Not every college classroom is a vast lecture hall. There are dozens, sometimes hundreds, of small rooms on campus that serve as meeting spaces for small class sections—confined areas where projectors can be placed just a couple feet away.
Casting a large, clear picture on a screen or wall is rarely a challenge in the most spacious of lecture halls; professors can place their projectors as far back into the room as needed in order to get a crisp image that supplements a class lesson.
For faculty members who don’t have the luxury of nearly unlimited space, however, there is a new generation of short-throw projectors that have adopted a new name: “ultra short throw” or “extreme short throw.”
These extreme versions of the short-throw projector can create images up to 80 inches diagonally across, sitting only two feet away from a screen or wall—making the machines ideal for educators working in a tight space.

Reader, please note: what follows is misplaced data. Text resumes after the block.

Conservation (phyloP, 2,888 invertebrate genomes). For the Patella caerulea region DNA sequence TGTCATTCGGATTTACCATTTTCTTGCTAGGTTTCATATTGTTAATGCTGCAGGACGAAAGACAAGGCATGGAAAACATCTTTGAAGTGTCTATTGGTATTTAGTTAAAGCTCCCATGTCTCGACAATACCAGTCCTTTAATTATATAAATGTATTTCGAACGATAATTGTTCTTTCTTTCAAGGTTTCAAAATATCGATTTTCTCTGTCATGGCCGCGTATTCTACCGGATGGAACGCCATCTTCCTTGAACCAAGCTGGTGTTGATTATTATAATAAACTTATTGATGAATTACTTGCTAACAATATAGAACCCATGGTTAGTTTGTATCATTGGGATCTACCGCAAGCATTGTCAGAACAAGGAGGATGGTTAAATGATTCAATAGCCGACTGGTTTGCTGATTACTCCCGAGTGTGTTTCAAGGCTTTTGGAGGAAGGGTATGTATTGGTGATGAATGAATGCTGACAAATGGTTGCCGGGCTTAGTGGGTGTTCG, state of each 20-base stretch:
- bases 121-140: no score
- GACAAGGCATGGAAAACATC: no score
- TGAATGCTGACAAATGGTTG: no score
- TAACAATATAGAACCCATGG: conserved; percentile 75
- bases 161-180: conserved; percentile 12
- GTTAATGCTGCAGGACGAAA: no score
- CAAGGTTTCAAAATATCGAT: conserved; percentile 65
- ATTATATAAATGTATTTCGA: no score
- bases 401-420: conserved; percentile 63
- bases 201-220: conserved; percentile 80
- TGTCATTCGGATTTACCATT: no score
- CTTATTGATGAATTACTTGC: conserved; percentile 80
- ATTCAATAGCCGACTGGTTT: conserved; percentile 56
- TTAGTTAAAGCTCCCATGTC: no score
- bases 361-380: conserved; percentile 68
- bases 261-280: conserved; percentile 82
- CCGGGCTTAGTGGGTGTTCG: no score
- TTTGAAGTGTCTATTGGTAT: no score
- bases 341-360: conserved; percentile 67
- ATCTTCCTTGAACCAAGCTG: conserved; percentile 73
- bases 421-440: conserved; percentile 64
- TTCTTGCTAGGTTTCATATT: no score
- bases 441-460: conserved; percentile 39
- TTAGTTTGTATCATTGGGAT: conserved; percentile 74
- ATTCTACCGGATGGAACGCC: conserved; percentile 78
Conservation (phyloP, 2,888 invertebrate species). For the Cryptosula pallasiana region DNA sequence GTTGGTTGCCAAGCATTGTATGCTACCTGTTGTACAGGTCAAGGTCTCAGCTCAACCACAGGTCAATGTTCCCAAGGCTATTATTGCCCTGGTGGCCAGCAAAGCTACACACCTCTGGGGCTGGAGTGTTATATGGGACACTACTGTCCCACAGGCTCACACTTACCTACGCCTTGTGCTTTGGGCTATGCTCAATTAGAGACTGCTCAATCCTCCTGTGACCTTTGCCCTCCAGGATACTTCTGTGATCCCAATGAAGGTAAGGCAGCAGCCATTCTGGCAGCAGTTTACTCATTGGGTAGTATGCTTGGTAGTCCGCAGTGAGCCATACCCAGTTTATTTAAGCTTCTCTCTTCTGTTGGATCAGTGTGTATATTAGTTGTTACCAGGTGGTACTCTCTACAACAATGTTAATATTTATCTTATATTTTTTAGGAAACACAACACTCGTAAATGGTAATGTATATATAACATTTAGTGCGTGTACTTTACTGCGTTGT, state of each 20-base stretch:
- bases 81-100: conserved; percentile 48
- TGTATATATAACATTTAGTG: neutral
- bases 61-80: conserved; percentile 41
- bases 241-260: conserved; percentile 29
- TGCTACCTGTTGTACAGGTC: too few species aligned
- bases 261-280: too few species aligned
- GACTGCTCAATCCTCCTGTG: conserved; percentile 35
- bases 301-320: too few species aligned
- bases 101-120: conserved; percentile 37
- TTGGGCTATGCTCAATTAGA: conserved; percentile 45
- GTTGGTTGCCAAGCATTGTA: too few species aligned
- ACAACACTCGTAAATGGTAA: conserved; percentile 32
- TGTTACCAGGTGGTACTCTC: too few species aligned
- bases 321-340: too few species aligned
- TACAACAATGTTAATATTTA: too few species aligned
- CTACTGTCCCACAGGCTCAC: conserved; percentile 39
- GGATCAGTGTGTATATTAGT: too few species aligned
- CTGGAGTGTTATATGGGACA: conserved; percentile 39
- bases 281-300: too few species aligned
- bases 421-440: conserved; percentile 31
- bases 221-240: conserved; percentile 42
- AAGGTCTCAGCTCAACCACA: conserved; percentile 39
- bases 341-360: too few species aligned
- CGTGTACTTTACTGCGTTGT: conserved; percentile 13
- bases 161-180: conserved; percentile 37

Having the projector so close to the wall also lets professors and teaching assistants roam the classroom without casting shadows on the projection, experts say.
“This past year it’s been all about who puts the ‘short’ in short-throw projectors,” said Elizabeth Dourley, a researcher and writer for Projector Central, a website that tracks projector technology for entertainment and educational use. “Short throws are extremely popular for applications where space is tight, but they also prevent light hitting a presenter in the face or shadows obstructing the image.”
Many extreme short-throw projectors require only about one foot to produce an image—a significant difference when compared to a standard projector used in higher education. Traditional projectors need at least eight feet to cast a clear image on a wall or screen, and many need several more feet to operate.
Ultra short-throw projectors have developed a following both in K-12 schools and on college campuses, Dourley said. And she expects the educational fascination with short-throw projectors to continue in 2011.